Every college athletics team, whether experienced or not, has a learning process to get through before the season proper begins.

It might be learning at an advanced level or learning the basics of playing college sports, but all teams go through it. Indiana State's women's basketball team is in that process too — they just have a lot more to learn that most teams do.

The ISU women had an open practice at ISU Arena on Tuesday. A group of fans got to see what Vicki Hall's team is all about, though six Sycamores weren't practicing due to either illness or injury.

What Hall's team will be all about is more of a question mark than usual given the massive turnover from the 2019 season. Not a single Sycamore is back from a team that was 11-19 last year — eight former Sycamores could have been back based on remaining eligibility, but all departed. The only links to the 2019 team are Hall, assistant coach Luke Scheidecker, and former guard Tamara Lee, who is a graduate assistant.

So school has been in session for the entirety of the offseason as the new Sycamores have not only had to learn Hall's system and her expectations, but have had to learn about one another. It's a challenge, and it's one that Hall admits has it's good and bad days.

"It's not going to be perfect this year. We have young people that are trying to figure things out," Hall said. "You can see we have pieces and some really good things we can do, but at the same time, but we make some young mistakes sometimes."

Hall also said that ISU's roster — comprised of eight freshmen, four junior college transfers and two Division I transfers — is getting a lot more thrown at them than newbies typically might.

"I'm asking them to learn a whole lot more than most freshmen or new players to Division I and to learn quickly. It's going to come as fast as they learn," Hall said.

ISU junior college transfer center Pearl Dean acknowledged the challenge of it all.

"We've had to work hard, and with a whole new group? That makes it harder. We had to learn each other, but we took our time and learned. We've done a lot of team things to work on our cooperation together," said Dean, who played at Wabash Valley Community College last year.

A mantra heard often on Tuesday was attention to defensive detail. That's a frequent topic at ISU's practices. One of the advantages of having every player on the roster begin at the same starting point as that it clarifies the message as far as how the culture of the coach permeates to players.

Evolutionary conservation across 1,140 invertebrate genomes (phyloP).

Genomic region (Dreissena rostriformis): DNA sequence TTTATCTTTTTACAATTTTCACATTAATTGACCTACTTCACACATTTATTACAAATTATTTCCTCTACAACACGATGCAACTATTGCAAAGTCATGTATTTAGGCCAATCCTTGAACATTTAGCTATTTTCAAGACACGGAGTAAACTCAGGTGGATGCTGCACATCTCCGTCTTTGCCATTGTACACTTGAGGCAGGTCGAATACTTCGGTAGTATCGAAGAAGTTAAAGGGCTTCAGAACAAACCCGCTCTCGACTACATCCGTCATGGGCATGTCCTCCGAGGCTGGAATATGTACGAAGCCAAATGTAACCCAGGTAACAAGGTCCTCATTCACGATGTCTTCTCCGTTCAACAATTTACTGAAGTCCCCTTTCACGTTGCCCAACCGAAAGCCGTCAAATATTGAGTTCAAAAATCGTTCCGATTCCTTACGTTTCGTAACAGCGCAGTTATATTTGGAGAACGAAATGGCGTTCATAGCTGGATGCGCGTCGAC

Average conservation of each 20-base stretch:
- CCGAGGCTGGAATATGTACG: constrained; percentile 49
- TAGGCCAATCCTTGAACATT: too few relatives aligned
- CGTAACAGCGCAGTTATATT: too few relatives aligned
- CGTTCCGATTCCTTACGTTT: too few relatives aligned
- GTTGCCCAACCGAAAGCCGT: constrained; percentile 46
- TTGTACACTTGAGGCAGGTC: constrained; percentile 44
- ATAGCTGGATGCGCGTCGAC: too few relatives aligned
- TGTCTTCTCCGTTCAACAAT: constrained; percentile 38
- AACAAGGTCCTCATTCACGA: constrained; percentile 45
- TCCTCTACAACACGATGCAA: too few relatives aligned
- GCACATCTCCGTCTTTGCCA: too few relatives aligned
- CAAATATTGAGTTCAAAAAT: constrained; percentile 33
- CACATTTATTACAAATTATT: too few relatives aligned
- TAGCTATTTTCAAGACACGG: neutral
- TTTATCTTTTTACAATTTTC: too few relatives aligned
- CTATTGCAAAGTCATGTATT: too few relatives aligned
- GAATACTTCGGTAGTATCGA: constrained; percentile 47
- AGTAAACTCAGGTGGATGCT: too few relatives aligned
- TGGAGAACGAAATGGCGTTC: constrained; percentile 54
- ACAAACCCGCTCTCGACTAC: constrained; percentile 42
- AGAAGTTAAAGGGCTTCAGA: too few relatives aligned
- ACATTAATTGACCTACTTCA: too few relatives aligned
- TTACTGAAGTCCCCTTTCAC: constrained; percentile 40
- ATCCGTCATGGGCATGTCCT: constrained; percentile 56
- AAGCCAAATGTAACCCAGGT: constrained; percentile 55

"Defense is definitely the first priority we have. It's a lot of fun because the girls bring the energy. We still new and learning, so we're trying to talk more and get to know each other more. It helps everyone get in their spots. Defense is going to be what we pride ourselves in and it will turn into offensive buckets for us," ISU freshman point guard Sommer Pitzer said.

Hall said most of the offseason was spent on defense, though lately there's been more balance. Hall said considerable attention was paid to offense during Monday's practice.

"We didn't do anything offensively in the summer at all. I wanted to set the tone with them so they understood what that meant for me. If you don't defend? You won't play as much. Players equate things when it causes playing time or not

One thing that was evident in practice, even with the Sycamores short-handed, is that ISU will have some guard versatility. Pitzer, Caitlin Anderson, Marie Hunter and Jasmine Elder all handled the ball for at least one drill. Pitzer and Anderson were more of the traditional point guard variety. Elder and Hunter both flashed from the perimeter to take up duties inside the arc.

Del'Janae Williams was also a versatile threat and made her presence felt late in practice when she stepped in front of a pass, broke free for a transition opportunity, and then made a nice feed to Leandra Echi for a bucket.

Another intriguing aspect of ISU's practice was that post players Hattie Westerfield and Dean were on the floor together during much of the 5-on-5 period.

Hall said rotations aren't solid yet, especially with Mya Glanton, Lauryn Sipes, Adrian Folks, Jamyra McChristine, Cece Mayo and Alyssa Robben out. ISU will have a scrimmage on Friday and rotation spots may begin to solidify at that point. 

"I met with our players the other day and I asked them where they think they are? How many minutes do they think they've earned? The big thing with me is what you earn and you earn every day. Every practice? You're fighting for your time," Hall said.

Hall also paid tribute to Alan Vickrey, who was officially added as an ISU's assistant coach last week. Vickrey coached Hall at Brebeuf when she was Miss Basketball in 1988. Vickrey was 470-246 in a high school coaching career that lasted from 1979-2001 at Brebeuf and Indianapolis North Central.

"I love Mr. Vickrey. He helped me become who I was as a player. He instilled a lot of work ethic and culture as far as being a good teammate and what it means to be a team. That's exactly what we need with this group — how to be selfless. To have somebody else with experience in that can do nothing but help our group," Hall said.

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